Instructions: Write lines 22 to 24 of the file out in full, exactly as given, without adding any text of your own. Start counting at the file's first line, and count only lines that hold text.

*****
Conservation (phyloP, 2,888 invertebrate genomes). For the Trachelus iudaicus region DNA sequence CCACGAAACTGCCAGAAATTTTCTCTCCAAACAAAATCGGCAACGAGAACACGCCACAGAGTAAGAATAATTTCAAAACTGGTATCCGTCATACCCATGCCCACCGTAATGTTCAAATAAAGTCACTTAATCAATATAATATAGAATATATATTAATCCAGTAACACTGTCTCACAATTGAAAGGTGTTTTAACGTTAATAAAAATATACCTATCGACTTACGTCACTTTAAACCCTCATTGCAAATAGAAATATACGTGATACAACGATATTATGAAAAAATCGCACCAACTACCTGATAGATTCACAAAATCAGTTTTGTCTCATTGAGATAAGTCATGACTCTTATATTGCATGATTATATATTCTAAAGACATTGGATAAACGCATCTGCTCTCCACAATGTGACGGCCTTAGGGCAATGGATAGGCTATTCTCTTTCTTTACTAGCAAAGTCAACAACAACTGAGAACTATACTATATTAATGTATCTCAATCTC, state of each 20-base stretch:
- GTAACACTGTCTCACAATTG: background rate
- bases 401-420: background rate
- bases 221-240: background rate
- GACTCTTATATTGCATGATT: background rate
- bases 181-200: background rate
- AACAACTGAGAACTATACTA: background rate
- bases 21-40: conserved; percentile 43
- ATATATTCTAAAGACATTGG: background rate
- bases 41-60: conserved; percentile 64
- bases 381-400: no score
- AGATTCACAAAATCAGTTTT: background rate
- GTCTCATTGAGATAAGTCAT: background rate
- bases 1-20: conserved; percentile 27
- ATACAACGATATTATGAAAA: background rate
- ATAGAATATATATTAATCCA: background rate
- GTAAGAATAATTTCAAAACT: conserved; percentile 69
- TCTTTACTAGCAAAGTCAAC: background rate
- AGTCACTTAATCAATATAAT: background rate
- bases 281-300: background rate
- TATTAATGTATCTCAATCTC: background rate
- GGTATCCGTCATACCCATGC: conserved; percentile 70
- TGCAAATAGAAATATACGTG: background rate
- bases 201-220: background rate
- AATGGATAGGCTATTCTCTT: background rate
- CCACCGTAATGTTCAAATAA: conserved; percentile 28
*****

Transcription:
- GGTATCCGTCATACCCATGC: conserved; percentile 70
- TGCAAATAGAAATATACGTG: background rate
- bases 201-220: background rate